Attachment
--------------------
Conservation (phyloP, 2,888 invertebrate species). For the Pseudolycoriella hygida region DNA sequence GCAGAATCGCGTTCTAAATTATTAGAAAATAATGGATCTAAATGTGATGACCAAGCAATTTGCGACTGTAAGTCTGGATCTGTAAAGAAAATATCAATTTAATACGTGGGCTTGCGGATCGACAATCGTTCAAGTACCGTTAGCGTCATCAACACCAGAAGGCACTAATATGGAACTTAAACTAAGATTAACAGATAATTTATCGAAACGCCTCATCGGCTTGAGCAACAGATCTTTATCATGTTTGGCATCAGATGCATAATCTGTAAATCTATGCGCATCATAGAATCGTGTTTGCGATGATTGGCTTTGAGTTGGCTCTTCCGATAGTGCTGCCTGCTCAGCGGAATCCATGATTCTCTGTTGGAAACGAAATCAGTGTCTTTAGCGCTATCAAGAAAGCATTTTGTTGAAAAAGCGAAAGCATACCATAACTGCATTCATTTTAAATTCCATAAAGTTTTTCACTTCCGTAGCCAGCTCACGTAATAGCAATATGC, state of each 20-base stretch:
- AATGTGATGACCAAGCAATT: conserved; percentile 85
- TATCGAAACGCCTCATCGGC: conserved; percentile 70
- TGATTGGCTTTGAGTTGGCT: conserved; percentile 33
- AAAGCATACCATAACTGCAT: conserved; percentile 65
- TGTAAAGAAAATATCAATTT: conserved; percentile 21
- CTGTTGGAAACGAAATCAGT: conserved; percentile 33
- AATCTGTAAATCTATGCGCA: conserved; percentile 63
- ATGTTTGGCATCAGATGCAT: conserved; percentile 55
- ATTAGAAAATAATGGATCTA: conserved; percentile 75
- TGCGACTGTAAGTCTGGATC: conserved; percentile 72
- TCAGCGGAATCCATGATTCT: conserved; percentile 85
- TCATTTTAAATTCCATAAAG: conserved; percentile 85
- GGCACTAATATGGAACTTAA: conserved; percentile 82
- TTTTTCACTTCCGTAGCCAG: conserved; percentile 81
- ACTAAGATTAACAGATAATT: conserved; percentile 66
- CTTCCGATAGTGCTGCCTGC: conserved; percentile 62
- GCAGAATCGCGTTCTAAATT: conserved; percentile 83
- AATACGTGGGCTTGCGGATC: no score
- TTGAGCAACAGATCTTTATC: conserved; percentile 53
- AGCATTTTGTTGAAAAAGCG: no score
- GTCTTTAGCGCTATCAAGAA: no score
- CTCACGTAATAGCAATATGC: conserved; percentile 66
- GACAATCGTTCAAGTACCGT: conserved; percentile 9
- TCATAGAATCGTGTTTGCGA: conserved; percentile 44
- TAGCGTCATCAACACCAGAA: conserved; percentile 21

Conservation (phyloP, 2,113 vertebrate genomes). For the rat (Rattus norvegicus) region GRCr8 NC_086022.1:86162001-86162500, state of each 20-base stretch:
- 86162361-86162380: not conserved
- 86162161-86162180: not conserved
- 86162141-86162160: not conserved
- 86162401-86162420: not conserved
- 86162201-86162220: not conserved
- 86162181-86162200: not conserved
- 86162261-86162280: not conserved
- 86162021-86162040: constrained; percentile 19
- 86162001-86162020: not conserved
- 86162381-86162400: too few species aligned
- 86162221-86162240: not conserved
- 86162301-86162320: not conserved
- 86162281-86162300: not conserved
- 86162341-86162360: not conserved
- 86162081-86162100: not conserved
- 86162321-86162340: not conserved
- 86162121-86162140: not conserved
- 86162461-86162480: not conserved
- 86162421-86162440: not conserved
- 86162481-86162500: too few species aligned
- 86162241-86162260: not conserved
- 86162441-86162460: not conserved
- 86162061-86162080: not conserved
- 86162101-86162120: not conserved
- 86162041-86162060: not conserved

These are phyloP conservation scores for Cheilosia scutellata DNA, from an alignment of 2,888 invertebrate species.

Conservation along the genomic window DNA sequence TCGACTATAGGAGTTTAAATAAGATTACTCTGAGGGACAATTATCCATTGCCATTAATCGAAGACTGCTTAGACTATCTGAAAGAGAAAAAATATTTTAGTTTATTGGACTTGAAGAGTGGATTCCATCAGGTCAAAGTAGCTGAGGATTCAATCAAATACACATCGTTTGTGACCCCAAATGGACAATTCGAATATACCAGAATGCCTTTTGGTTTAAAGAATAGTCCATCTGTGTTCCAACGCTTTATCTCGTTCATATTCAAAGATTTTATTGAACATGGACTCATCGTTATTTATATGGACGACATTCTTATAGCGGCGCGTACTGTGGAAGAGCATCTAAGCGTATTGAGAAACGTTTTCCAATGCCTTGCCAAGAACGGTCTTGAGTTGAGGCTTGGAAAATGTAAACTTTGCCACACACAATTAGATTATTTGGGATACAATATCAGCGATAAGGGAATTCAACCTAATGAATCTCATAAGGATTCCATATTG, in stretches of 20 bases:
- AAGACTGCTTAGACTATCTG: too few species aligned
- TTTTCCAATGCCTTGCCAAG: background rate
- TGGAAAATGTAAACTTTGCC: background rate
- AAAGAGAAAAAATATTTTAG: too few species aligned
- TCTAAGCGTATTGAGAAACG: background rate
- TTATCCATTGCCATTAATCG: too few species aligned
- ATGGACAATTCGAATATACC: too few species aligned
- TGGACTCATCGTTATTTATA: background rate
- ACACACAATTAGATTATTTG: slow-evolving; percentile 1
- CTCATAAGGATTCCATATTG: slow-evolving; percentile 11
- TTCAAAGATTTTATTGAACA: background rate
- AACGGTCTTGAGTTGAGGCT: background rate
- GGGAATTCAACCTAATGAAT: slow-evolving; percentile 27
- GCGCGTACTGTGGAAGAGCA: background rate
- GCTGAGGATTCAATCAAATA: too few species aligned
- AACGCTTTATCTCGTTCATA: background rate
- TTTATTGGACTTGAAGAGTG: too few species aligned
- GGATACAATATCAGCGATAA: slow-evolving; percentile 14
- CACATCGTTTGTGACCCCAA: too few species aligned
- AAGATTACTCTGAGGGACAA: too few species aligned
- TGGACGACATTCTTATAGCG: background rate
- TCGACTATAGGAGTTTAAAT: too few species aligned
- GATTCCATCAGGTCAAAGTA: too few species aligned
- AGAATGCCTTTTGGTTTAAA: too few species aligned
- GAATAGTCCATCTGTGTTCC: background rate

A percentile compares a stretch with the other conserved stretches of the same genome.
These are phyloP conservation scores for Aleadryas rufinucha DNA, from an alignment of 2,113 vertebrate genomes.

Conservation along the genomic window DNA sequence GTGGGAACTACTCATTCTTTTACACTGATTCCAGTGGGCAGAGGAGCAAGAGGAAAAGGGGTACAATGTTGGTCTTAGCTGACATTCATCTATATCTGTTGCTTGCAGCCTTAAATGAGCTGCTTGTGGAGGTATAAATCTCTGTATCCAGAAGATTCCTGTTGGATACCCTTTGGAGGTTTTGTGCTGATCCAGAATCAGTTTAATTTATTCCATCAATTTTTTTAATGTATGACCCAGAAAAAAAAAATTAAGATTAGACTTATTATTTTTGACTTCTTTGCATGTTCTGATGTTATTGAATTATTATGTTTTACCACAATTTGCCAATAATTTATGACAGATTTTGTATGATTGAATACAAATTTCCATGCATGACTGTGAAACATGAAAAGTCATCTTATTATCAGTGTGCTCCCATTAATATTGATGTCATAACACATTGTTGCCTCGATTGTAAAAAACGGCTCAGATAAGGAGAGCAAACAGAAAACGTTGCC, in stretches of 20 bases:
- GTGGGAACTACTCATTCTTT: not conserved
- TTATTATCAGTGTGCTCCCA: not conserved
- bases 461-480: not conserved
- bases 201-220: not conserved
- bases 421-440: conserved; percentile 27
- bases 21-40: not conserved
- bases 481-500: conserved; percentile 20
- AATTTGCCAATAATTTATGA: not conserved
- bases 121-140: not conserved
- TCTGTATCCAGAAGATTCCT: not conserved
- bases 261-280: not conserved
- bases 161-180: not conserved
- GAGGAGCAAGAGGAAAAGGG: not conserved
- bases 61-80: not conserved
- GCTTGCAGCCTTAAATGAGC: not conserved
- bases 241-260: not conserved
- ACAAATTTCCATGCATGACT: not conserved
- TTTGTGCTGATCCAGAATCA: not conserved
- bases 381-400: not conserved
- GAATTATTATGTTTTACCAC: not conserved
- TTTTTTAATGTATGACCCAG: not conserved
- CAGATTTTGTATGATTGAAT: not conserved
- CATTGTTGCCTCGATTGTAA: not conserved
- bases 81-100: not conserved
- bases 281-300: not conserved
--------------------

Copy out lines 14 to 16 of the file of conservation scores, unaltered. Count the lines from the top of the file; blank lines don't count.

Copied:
- GGCACTAATATGGAACTTAA: conserved; percentile 82
- TTTTTCACTTCCGTAGCCAG: conserved; percentile 81
- ACTAAGATTAACAGATAATT: conserved; percentile 66